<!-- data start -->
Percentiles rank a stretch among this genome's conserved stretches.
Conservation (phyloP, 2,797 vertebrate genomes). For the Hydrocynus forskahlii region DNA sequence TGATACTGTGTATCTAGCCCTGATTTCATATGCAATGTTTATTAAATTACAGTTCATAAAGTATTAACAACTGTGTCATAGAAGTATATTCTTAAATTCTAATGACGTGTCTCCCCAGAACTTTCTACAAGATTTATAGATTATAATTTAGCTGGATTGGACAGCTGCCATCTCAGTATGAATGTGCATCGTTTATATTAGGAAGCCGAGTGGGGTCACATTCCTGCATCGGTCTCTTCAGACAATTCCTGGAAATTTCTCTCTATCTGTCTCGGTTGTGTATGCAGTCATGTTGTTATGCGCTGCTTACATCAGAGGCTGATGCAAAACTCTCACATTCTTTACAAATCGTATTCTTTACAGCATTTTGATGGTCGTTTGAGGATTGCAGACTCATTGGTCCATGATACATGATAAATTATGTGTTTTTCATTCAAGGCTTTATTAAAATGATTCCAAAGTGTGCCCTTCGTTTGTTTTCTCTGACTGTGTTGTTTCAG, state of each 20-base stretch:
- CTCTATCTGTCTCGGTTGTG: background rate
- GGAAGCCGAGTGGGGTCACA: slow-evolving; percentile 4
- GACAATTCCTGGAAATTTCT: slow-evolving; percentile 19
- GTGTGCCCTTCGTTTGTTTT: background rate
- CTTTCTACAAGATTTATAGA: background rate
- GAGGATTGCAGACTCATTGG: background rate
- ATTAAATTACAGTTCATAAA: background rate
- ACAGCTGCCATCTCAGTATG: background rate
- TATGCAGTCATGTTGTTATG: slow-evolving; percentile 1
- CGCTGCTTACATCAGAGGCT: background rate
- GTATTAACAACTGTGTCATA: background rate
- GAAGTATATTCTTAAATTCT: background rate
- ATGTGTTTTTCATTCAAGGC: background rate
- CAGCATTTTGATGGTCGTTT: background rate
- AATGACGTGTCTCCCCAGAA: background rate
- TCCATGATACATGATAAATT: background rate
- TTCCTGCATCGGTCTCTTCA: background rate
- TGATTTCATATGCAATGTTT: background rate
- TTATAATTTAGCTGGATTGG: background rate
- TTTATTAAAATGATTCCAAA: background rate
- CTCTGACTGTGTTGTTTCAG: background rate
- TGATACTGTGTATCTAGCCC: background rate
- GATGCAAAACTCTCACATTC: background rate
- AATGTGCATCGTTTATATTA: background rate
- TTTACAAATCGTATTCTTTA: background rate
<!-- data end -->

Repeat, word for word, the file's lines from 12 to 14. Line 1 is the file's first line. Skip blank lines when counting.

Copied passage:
- CGCTGCTTACATCAGAGGCT: background rate
- GTATTAACAACTGTGTCATA: background rate
- GAAGTATATTCTTAAATTCT: background rate